Opinion

With the homeless population in Northwest Arkansas growing as more and more inmates are released prematurely from jail, our filling shelters and streets demand a solution.

Former inmates are ten times more likely to be homeless than the general population, according to the Pew Research Center.

No matter the severity of the crime committed, any criminal record considerably limits an ex-inmate’s housing and employment opportunities, according to a 2017 Business Insider report.

San Francisco faces the same problem as Fayetteville: Not only is the large homeless population becoming more and more difficult to accommodate, but the number of ex-inmates among them is growing as well.

The Homecoming Project, local to San Francisco, has proposed a small-scale solution to the number of released inmates left homeless. It takes a more holistic, purposeful approach than typical reentry programs by matching returning citizens with local families willing to open their homes.

Living in a home with a family provides returning citizens with opportunities to learn crucial skills and experience parts of the everyday that those on the outside take for granted. For example, serving ten years for a non-violent drug possession charge means an inmate misses out on a decade of developing independent living skills and interacting with new technology.

Instead of living alone, or even more likely, on the street, returning citizens have the opportunity to ask questions about the things they may have missed out on learning, like new phone software, online banking or cooking.

Although the idea would likely be met with controversy from residents, a transitional housing program for former inmates could certainly find success in Northwest Arkansas.

Implementing a program similar to the Homecoming Project could ease the homelessness crisis in Northwest Arkansas and ease the transition into life after prison.

While there are nonprofit organizations and government agencies in place to help former inmates find jobs — often in construction, maintenance and janitorial services — very few exist to help them find housing.

Former inmates have very few housing options to begin with. Public housing and reduced-rate housing may be off limits to them, and conditions of parole may restrict where they can live. On top of a nationwide lack of affordable housing, landlords are often reluctant to deal with those released from prison, even for nonviolent crimes.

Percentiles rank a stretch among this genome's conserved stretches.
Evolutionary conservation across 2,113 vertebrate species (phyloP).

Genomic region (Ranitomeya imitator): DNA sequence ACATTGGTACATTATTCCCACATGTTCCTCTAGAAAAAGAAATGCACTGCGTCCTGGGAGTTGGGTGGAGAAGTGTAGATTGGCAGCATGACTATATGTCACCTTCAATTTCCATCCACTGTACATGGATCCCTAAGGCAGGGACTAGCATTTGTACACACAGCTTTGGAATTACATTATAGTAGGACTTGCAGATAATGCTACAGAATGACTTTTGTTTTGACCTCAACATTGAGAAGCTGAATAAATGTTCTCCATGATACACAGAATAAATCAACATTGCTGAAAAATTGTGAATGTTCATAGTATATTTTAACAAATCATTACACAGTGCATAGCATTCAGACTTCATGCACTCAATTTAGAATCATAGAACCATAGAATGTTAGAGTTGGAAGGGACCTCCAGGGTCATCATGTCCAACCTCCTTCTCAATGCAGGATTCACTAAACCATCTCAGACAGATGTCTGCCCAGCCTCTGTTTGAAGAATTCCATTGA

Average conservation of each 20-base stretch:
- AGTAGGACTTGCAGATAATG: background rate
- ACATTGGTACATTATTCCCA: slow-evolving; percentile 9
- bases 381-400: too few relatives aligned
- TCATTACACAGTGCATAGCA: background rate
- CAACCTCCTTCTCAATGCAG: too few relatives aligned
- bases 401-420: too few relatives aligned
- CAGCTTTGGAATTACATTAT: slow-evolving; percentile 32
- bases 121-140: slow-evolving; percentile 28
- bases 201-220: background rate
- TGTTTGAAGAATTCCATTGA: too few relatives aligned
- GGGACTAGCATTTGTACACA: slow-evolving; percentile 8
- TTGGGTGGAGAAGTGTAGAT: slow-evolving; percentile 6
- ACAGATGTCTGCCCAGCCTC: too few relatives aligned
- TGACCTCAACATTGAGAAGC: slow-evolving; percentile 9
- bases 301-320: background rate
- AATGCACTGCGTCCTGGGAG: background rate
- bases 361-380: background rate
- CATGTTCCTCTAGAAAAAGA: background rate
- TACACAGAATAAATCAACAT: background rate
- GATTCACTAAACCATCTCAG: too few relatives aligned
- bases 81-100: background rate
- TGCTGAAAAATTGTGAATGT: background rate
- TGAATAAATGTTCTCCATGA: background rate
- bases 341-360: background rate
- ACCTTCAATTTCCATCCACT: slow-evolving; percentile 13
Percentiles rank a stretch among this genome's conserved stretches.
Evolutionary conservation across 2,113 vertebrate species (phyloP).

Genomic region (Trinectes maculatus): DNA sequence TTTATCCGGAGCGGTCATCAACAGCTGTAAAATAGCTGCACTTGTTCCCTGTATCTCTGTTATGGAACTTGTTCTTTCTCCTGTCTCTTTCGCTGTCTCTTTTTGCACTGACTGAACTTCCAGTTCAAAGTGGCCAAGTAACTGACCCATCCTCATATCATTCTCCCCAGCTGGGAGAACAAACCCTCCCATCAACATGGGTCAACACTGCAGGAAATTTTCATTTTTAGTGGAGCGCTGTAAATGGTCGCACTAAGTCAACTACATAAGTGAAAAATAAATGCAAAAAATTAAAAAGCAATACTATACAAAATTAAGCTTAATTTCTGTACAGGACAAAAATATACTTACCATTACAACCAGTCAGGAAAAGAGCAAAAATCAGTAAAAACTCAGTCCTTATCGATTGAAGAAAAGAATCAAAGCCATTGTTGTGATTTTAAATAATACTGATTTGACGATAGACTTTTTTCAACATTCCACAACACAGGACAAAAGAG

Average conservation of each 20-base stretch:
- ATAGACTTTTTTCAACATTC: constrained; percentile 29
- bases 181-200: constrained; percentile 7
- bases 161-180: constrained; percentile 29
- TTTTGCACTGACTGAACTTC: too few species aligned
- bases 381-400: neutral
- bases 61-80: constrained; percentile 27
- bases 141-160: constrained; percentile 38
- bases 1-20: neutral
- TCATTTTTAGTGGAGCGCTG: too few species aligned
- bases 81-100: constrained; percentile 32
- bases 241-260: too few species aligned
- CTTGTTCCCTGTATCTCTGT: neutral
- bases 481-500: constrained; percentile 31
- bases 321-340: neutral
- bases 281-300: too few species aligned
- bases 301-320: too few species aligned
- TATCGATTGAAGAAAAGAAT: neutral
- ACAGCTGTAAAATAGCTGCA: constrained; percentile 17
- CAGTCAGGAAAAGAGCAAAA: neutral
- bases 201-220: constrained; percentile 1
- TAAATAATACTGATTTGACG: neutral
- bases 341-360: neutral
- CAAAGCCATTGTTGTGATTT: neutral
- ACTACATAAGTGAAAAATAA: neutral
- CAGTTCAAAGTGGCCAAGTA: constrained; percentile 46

Most inmates in the U.S. leave prison and have no choice but to go straight into the shelter system, when one exists locally.

In 2017, 54% of the inmates released from the New York City prison system immediately moved into the city’s shelter system. Predictably, homelessness increases recidivism — the likelihood that former prisoners will reoffend — meaning secure housing will help ensure former inmates do not return to prison.

While the benefits of the Homecoming Project are clear, it could initially be difficult to find hosts. Why exactly would property owners want to rent to someone who has committed a crime when you could rent to someone with a clean background check? By focusing on the group of ex-inmates least likely to reoffend — those who have served the longest sentences of ten years or more — hosts generally don’t have to worry about their tennant recommitting.

One participant, Sabina Crocette, whose household includes herself and her daughter, said she felt safer taking someone in via the Homecoming Project rather than a random renter from Craigslist or Airbnb.

Families who host former inmates through the Homecoming Project don’t have to on their own dollar. They receive a stipend of $775 every month to substitute rent, as well as pay for groceries and utilities in the two months they host.

It wouldn’t be a stretch to find 10 to 20 residents willing to open their homes to a nonviolent former inmate transitioning to life after prison. Our community’s willingness to accept refugees and continued support of resources for the homeless serve as proof that, with the right resources, something like the Homecoming Project could be successful in Fayetteville.

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